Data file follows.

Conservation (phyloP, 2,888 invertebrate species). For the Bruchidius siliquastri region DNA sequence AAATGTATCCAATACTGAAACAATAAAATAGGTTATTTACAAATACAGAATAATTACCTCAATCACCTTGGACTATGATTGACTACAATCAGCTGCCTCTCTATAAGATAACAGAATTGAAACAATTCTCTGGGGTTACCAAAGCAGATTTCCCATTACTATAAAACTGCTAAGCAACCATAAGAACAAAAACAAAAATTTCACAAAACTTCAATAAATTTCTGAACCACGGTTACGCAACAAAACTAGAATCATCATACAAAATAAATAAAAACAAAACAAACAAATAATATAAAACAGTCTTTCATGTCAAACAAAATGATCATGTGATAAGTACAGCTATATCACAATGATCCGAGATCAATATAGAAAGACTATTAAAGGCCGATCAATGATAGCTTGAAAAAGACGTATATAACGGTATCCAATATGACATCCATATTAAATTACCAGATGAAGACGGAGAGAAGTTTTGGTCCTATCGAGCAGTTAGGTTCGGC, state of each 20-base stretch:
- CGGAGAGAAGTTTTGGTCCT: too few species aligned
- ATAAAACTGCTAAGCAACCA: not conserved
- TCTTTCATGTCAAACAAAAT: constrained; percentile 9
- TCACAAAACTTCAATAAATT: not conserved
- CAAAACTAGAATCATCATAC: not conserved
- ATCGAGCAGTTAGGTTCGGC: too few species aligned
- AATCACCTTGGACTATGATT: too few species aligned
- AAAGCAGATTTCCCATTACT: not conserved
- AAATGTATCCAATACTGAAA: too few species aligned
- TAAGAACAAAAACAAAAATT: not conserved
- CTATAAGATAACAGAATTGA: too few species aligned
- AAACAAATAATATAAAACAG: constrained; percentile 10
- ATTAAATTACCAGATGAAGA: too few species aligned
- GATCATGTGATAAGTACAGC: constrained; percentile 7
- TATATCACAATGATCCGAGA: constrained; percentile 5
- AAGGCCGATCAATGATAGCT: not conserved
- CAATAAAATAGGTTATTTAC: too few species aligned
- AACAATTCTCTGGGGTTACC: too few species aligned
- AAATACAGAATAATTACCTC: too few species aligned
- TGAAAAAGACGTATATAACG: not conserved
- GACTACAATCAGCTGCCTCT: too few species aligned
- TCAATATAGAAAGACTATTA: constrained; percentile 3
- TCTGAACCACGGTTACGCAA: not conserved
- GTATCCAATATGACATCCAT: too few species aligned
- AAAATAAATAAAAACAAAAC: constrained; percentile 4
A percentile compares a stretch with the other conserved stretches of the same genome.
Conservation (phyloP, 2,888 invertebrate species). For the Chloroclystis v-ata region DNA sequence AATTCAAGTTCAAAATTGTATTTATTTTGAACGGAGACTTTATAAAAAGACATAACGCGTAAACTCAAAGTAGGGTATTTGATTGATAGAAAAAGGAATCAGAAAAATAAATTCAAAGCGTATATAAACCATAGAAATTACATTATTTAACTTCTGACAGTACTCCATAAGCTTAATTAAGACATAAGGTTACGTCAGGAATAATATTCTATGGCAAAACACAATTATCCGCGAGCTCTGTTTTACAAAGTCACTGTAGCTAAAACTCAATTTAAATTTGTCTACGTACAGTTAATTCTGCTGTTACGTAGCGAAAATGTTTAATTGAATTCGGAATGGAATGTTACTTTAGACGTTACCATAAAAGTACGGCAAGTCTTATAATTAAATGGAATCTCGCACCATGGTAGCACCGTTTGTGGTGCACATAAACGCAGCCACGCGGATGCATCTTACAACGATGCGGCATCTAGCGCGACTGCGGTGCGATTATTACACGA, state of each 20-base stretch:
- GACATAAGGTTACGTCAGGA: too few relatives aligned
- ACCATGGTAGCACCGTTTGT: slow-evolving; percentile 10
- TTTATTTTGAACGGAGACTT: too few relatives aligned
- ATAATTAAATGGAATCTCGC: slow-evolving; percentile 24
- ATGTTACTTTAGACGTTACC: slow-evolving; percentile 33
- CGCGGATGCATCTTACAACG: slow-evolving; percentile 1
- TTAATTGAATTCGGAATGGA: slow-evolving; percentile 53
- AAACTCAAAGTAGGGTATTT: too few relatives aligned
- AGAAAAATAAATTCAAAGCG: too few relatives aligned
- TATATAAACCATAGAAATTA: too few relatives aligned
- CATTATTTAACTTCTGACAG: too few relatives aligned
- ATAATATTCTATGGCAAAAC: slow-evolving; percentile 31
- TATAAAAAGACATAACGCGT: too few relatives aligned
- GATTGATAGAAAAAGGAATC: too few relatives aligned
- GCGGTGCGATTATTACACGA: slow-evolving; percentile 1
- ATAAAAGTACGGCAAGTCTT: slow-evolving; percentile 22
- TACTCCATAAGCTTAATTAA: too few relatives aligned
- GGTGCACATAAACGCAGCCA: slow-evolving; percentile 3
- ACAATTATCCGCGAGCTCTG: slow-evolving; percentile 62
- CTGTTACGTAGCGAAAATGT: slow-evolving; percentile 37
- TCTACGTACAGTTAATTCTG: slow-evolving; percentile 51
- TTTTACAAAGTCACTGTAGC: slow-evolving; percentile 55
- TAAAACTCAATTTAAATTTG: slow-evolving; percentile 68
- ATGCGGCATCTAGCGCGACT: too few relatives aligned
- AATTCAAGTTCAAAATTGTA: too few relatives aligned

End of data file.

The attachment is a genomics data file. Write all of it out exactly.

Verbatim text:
Conservation (phyloP, 2,888 invertebrate species). For the Bruchidius siliquastri region DNA sequence AAATGTATCCAATACTGAAACAATAAAATAGGTTATTTACAAATACAGAATAATTACCTCAATCACCTTGGACTATGATTGACTACAATCAGCTGCCTCTCTATAAGATAACAGAATTGAAACAATTCTCTGGGGTTACCAAAGCAGATTTCCCATTACTATAAAACTGCTAAGCAACCATAAGAACAAAAACAAAAATTTCACAAAACTTCAATAAATTTCTGAACCACGGTTACGCAACAAAACTAGAATCATCATACAAAATAAATAAAAACAAAACAAACAAATAATATAAAACAGTCTTTCATGTCAAACAAAATGATCATGTGATAAGTACAGCTATATCACAATGATCCGAGATCAATATAGAAAGACTATTAAAGGCCGATCAATGATAGCTTGAAAAAGACGTATATAACGGTATCCAATATGACATCCATATTAAATTACCAGATGAAGACGGAGAGAAGTTTTGGTCCTATCGAGCAGTTAGGTTCGGC, state of each 20-base stretch:
- CGGAGAGAAGTTTTGGTCCT: too few species aligned
- ATAAAACTGCTAAGCAACCA: not conserved
- TCTTTCATGTCAAACAAAAT: constrained; percentile 9
- TCACAAAACTTCAATAAATT: not conserved
- CAAAACTAGAATCATCATAC: not conserved
- ATCGAGCAGTTAGGTTCGGC: too few species aligned
- AATCACCTTGGACTATGATT: too few species aligned
- AAAGCAGATTTCCCATTACT: not conserved
- AAATGTATCCAATACTGAAA: too few species aligned
- TAAGAACAAAAACAAAAATT: not conserved
- CTATAAGATAACAGAATTGA: too few species aligned
- AAACAAATAATATAAAACAG: constrained; percentile 10
- ATTAAATTACCAGATGAAGA: too few species aligned
- GATCATGTGATAAGTACAGC: constrained; percentile 7
- TATATCACAATGATCCGAGA: constrained; percentile 5
- AAGGCCGATCAATGATAGCT: not conserved
- CAATAAAATAGGTTATTTAC: too few species aligned
- AACAATTCTCTGGGGTTACC: too few species aligned
- AAATACAGAATAATTACCTC: too few species aligned
- TGAAAAAGACGTATATAACG: not conserved
- GACTACAATCAGCTGCCTCT: too few species aligned
- TCAATATAGAAAGACTATTA: constrained; percentile 3
- TCTGAACCACGGTTACGCAA: not conserved
- GTATCCAATATGACATCCAT: too few species aligned
- AAAATAAATAAAAACAAAAC: constrained; percentile 4
A percentile compares a stretch with the other conserved stretches of the same genome.
Conservation (phyloP, 2,888 invertebrate species). For the Chloroclystis v-ata region DNA sequence AATTCAAGTTCAAAATTGTATTTATTTTGAACGGAGACTTTATAAAAAGACATAACGCGTAAACTCAAAGTAGGGTATTTGATTGATAGAAAAAGGAATCAGAAAAATAAATTCAAAGCGTATATAAACCATAGAAATTACATTATTTAACTTCTGACAGTACTCCATAAGCTTAATTAAGACATAAGGTTACGTCAGGAATAATATTCTATGGCAAAACACAATTATCCGCGAGCTCTGTTTTACAAAGTCACTGTAGCTAAAACTCAATTTAAATTTGTCTACGTACAGTTAATTCTGCTGTTACGTAGCGAAAATGTTTAATTGAATTCGGAATGGAATGTTACTTTAGACGTTACCATAAAAGTACGGCAAGTCTTATAATTAAATGGAATCTCGCACCATGGTAGCACCGTTTGTGGTGCACATAAACGCAGCCACGCGGATGCATCTTACAACGATGCGGCATCTAGCGCGACTGCGGTGCGATTATTACACGA, state of each 20-base stretch:
- GACATAAGGTTACGTCAGGA: too few relatives aligned
- ACCATGGTAGCACCGTTTGT: slow-evolving; percentile 10
- TTTATTTTGAACGGAGACTT: too few relatives aligned
- ATAATTAAATGGAATCTCGC: slow-evolving; percentile 24
- ATGTTACTTTAGACGTTACC: slow-evolving; percentile 33
- CGCGGATGCATCTTACAACG: slow-evolving; percentile 1
- TTAATTGAATTCGGAATGGA: slow-evolving; percentile 53
- AAACTCAAAGTAGGGTATTT: too few relatives aligned
- AGAAAAATAAATTCAAAGCG: too few relatives aligned
- TATATAAACCATAGAAATTA: too few relatives aligned
- CATTATTTAACTTCTGACAG: too few relatives aligned
- ATAATATTCTATGGCAAAAC: slow-evolving; percentile 31
- TATAAAAAGACATAACGCGT: too few relatives aligned
- GATTGATAGAAAAAGGAATC: too few relatives aligned
- GCGGTGCGATTATTACACGA: slow-evolving; percentile 1
- ATAAAAGTACGGCAAGTCTT: slow-evolving; percentile 22
- TACTCCATAAGCTTAATTAA: too few relatives aligned
- GGTGCACATAAACGCAGCCA: slow-evolving; percentile 3
- ACAATTATCCGCGAGCTCTG: slow-evolving; percentile 62
- CTGTTACGTAGCGAAAATGT: slow-evolving; percentile 37
- TCTACGTACAGTTAATTCTG: slow-evolving; percentile 51
- TTTTACAAAGTCACTGTAGC: slow-evolving; percentile 55
- TAAAACTCAATTTAAATTTG: slow-evolving; percentile 68
- ATGCGGCATCTAGCGCGACT: too few relatives aligned
- AATTCAAGTTCAAAATTGTA: too few relatives aligned